National Bison Association
4701 Marion Street, Suite 100
Denver, CO USA 80216
The following article was originally presented at the International Bison Conference in Edmonton, Alberta in August 2000. The conference covered a wide array of bison topics including production, marketing, genetics, history and much more. This article has been reprinted with the permission of the IBC2000 Chairman.
The advantage of bison is a very broad issue. Are we speaking about the advantages of raising bison over beef, sheep, wheat, tobacco, or watermelons? Are we speaking about the nutritional advantages of bison over other meats?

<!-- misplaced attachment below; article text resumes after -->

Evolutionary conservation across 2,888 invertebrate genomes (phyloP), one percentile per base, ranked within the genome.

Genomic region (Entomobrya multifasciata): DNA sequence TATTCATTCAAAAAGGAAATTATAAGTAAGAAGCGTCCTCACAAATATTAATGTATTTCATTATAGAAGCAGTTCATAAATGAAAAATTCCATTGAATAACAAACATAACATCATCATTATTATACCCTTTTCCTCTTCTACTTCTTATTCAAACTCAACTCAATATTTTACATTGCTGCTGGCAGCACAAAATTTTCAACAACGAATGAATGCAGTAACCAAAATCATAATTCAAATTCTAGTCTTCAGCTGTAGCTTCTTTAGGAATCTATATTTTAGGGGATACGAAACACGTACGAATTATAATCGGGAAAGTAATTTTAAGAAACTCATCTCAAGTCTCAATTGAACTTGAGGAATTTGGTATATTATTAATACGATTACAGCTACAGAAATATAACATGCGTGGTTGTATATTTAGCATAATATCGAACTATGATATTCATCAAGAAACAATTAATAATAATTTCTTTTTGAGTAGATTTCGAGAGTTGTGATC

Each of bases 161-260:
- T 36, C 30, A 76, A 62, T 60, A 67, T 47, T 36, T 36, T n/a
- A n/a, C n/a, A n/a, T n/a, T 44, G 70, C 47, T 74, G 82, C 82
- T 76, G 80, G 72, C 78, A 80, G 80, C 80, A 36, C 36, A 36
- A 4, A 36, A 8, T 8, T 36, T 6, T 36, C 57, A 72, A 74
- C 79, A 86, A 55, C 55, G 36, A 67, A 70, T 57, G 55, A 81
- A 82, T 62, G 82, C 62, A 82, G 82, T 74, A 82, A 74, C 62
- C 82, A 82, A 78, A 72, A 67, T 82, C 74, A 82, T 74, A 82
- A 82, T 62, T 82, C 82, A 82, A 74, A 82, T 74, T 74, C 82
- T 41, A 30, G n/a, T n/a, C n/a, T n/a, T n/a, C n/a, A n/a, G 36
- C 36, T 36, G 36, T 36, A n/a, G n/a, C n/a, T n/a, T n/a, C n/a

The bison advantage is dependent upon context and definition of both who is attempting to define the advantage, and to what audience that definition is being given. If you are talking to watermelon growers about how great raising bison is, you will have one set of advantages. If you are talking to a potential meat customer, you will have a different set of advantages.
I am not an expert on raising bison and I am not going to attempt to give you the list of advantages of raising bison over watermelons. I am not an expert on the nutrient composition of bison meat, and therefore am not going to give you that list either. There are many more people in the room here today who can provide those answers.
But I know what those two lists are. Just as I am sure that each of you know them. And I can recite them like a mantra. I do it often in interviews. Bison meat is lower in fat, cholesterol and calories than beef, pork, or skinless chicken. Bison are tough, hardy animals that are easy calvers, have a long production life, require minimal handling...